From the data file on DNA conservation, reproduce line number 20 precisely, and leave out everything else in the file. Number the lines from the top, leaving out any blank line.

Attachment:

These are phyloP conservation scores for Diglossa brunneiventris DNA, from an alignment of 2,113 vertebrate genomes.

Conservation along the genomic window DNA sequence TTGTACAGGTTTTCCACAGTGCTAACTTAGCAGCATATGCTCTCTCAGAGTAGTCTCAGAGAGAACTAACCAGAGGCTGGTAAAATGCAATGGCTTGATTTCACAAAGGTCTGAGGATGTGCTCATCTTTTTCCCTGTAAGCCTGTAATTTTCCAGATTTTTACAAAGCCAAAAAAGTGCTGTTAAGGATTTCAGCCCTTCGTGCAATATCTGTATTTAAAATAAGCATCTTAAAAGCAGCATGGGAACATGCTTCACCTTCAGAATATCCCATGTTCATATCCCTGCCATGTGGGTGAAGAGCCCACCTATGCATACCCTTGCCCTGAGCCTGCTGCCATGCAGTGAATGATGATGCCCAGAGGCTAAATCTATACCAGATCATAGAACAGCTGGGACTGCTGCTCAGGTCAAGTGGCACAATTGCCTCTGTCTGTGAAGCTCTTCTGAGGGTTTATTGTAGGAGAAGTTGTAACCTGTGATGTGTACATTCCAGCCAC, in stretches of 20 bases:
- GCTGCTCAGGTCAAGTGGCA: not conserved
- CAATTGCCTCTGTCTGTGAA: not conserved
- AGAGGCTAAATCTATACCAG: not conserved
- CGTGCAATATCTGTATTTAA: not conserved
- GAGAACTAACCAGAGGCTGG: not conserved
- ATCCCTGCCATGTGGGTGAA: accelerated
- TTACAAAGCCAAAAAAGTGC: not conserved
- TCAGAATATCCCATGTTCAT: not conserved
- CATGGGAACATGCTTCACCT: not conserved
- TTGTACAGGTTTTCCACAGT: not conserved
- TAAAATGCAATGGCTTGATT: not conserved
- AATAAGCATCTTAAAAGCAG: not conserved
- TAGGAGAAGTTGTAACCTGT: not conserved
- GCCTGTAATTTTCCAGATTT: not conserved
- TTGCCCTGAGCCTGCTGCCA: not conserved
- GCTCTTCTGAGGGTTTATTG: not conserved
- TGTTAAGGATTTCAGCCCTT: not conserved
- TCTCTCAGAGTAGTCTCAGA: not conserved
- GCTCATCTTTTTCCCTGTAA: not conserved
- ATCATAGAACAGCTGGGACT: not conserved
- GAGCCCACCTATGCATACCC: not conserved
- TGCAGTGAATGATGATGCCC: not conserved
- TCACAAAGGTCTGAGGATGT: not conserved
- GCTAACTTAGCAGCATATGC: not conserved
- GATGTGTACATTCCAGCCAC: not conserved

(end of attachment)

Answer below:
- TCTCTCAGAGTAGTCTCAGA: not conserved